A while back (it seems longer than it actually was...) Lynn linked to a page about a series of books about "Tish" (actually, Leticia) a "spinster" who has adventures.
(This was in response to my bemoaning that what is passed off as "spinster lit" is so often stuff like the Bridget Jones chronicles. She was what, 28? I admit I have little patience for women that young (a) acting like they're terribly, terribly old and (b) sitting around waiting for Mr. Right in order to go and have their life. Newsflash: Mr. Right-for-You doesn't always exist)
Anyway. I hunted around briefly on AbeBooks and found a nice old copy (printing date, 1916, and yes, the first story is about Tish and two of her similarly-aged and -statused friends traveling to a relative's house in Tish's car....complete in dusters and goggles, like you would have worn in 1916)
Here it is.
(And golly, the author's name is familiar to me. I wonder if I read something else of hers, once upon a time? Or maybe I'm conflating her with an author whose name has a similar rhythm to it)
I like older books. Yes, probably Project Gutenberg or somewhere has it online for free (I think I paid $7, plus $2 shipping, for my copy). But I like the book-as-physical-object. I like the variety of books - the different typefaces (though there are some that really frustrate me, when they're small and it looks as if the book was typeset using cracked old type), the different bindings.
Some of the old ones have pictures in them, even. Mostly any more, if you want pictures in a book for "grown ups," you have to either go the pricey Folio Society route, or read scholarly books (with pictures of pottery and sketches of how skeletons were laid to rest in their ancient tombs. Or photos of bees. Or pictures of horrible diseases.)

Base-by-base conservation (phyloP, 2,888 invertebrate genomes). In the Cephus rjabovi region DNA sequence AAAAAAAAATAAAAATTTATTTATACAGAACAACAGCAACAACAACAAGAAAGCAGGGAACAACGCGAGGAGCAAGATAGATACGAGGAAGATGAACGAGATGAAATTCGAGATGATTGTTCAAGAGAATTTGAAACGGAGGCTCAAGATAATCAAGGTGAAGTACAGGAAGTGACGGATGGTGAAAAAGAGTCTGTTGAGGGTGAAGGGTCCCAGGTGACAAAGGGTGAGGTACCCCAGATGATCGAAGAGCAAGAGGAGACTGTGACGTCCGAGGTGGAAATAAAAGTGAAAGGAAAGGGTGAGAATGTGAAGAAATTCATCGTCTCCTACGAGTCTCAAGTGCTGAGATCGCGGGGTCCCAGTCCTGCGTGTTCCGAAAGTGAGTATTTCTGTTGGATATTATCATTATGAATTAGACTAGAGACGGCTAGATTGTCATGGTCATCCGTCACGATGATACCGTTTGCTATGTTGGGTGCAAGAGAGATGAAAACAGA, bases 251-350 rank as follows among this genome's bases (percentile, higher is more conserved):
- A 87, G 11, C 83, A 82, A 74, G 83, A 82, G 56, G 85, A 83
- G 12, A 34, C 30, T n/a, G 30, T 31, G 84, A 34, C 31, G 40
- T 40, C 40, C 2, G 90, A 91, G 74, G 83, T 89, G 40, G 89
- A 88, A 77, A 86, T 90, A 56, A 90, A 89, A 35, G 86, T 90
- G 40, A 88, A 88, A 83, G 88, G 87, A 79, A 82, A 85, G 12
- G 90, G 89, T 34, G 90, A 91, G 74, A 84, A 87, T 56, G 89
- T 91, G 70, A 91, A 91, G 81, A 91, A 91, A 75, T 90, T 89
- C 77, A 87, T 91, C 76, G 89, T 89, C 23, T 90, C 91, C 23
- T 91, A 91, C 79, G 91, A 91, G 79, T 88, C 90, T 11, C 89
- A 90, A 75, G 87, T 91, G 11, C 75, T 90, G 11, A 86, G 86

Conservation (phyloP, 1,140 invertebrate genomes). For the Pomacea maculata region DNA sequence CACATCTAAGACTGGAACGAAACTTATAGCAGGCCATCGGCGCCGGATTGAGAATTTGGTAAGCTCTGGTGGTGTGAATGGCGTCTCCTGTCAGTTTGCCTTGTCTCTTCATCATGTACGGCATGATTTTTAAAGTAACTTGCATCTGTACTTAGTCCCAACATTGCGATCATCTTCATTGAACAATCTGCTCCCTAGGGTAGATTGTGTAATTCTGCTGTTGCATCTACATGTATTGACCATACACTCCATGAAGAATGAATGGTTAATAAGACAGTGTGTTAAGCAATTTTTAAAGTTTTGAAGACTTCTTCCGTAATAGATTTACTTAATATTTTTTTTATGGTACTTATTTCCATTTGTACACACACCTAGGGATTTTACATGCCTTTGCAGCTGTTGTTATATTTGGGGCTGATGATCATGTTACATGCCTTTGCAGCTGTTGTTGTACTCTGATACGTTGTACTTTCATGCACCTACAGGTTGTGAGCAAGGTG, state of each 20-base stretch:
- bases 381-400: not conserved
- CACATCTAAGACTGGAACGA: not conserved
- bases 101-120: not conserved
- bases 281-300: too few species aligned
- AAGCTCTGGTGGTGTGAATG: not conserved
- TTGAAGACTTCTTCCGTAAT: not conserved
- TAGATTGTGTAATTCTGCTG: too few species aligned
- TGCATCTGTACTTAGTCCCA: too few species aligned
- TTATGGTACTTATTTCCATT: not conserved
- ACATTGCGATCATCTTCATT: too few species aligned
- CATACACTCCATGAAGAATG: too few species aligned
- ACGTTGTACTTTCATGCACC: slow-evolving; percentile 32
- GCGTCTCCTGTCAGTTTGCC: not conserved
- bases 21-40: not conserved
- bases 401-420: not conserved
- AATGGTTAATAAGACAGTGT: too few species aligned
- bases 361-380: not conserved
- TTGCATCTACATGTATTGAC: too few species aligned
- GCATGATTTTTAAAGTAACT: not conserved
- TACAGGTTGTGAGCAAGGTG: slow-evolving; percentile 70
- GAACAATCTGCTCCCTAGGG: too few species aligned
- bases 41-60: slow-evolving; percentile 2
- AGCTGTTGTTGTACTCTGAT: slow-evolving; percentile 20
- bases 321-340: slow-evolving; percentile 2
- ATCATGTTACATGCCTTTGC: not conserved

I suppose run-of-the-mill "books for grownups" don't have pictures in them any more because it's not cost-effective to do it that way. (Then again: I'm not sure I'd want to see a copy of, say, "Fifty Shades of Grey" with illustrations...)
The copy of Tish I got has pictures.
The frontispiece one (this one) even has one of those thin onion-skin paper sheets to protect it.
I like older and used books. I can't really say I "collect" books; I rather more "accumulate" them. I don't care too much about condition, unless the book is really trashed or someone has written in it. I don't care about future value; I want to read my books. (I have heard of some collectors who are into rare or first-edition books, who don't even read them, for fear of damaging them and reducing their value. Of course, there are also wine collectors who never crack open one of their precious bottles. I'd rather say those folks are "money collectors," it's just that they are gambling that what they now hold will be worth more money in the future than money they currently have in the bank or have invested will be....)
But it is nice to be able to get my hands on an older book now and then. I used to live in a town that had a wonderful used-book store (and before that, in Ann Arbor, there were multiple used-book stores). It was a nice break from my daily work to be able to walk down to Babbitt's and see if they had anything new and different.
I also finished the second Fishtail armwarmer last night:
Now if we ever get weather cool enough to make wearing these make sense.